Gloucestershire Wildlife Trust enlists help of Crowdorsa app to combat Himalayan balsam

Himalayan balsam, a relative of the busy Lizzie is a major weed problem, spreading rapidly on riverbanks and countryside.

Himalayan Balsam

Listed as an invasive non-native plant under the provisions made within Schedule 9 of the Wildlife and Countryside Act 1981, it is an offence to plant or cause Himalayan balsam (Impatiens glandulifera) to grow in the wild. Himalayan Balsam is a tall growing annual, 2-3m (6-10ft) in height, flowering between June and October with bright clusters of purplish pink, helmet-shaped flowers. The flowers are followed by seed pods that open explosively when ripe.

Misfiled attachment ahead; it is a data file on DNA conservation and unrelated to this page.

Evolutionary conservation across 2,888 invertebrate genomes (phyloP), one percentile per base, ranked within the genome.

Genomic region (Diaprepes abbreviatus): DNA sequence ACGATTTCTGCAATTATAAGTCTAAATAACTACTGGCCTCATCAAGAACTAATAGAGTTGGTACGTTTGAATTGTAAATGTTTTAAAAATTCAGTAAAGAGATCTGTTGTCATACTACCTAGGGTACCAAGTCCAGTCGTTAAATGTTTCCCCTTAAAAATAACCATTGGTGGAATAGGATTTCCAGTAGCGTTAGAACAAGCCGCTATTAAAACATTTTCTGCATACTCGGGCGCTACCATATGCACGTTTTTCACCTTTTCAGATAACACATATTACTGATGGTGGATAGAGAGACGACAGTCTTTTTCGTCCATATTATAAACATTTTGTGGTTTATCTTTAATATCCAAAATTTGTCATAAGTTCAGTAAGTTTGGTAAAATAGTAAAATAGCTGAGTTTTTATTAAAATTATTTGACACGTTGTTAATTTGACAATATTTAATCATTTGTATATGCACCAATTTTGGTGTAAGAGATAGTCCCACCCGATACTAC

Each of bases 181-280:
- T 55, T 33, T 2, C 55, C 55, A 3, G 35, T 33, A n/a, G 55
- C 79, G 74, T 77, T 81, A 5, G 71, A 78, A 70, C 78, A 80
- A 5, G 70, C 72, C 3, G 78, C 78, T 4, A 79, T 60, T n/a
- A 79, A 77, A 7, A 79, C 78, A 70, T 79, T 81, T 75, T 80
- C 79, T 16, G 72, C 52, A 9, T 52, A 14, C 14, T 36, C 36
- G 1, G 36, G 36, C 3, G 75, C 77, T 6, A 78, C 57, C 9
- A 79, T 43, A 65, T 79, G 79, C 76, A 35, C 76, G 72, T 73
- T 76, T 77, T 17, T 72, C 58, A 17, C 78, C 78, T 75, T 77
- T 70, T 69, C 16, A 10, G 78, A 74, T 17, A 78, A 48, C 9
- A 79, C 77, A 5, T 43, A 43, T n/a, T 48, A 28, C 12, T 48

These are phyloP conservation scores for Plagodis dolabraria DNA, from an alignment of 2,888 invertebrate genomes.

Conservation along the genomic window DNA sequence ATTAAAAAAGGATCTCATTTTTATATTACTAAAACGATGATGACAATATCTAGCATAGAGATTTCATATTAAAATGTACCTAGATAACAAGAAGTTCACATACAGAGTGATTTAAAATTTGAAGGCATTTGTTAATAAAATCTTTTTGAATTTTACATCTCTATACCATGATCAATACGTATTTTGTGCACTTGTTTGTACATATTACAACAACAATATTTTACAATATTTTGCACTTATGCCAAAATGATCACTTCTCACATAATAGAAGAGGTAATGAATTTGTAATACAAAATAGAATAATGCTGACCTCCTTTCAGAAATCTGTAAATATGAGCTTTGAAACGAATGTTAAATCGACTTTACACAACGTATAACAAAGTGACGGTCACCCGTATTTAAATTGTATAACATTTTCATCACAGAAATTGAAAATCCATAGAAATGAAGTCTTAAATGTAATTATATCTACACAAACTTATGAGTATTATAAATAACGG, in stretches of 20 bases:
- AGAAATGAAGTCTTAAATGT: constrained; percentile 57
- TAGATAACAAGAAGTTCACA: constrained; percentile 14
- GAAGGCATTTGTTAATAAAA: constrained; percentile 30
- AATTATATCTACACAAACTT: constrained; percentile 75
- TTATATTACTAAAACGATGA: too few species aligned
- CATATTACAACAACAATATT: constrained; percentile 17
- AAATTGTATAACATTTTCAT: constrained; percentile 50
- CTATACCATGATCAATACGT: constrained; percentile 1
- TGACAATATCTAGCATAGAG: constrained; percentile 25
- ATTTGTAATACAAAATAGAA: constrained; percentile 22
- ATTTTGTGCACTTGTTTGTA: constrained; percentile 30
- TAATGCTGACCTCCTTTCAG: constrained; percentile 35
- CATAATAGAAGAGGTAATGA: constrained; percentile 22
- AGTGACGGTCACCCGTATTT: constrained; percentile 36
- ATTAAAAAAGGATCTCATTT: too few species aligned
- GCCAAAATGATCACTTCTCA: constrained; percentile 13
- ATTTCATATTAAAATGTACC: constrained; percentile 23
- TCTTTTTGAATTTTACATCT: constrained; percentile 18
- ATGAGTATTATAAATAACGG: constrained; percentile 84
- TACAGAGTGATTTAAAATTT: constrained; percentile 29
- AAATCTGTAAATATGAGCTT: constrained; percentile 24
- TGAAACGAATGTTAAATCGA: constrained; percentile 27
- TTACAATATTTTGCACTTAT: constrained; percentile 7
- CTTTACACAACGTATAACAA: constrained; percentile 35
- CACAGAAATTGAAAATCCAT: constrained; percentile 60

Imported to the UK by Victorian botanists in 1839, the plant has no natural rivals and can quickly dominate ditches and river banks, wiping out indigenous species. Rivers in Gloucestershire (and across the country) are under threat from this invasive plant, which easily outcompetes native plant species for sunlight, space and nutrients.

The Gloucestershire Wildlife Trust (GWT) is now enlisting the help of Gloucester and Cheltenham residents to help them combat Himalayan Balsam throughout June, by means of the Crowdorsa app – whose technology reach means they can offer a financial reward to volunteers.

Via the Crowdsorsa app, or the WilderGlos platform volunteers will can earn up to 25 pence per square meter of Balsam removed. The sightings are recorded before and after eradication, and the videos are uploaded for review.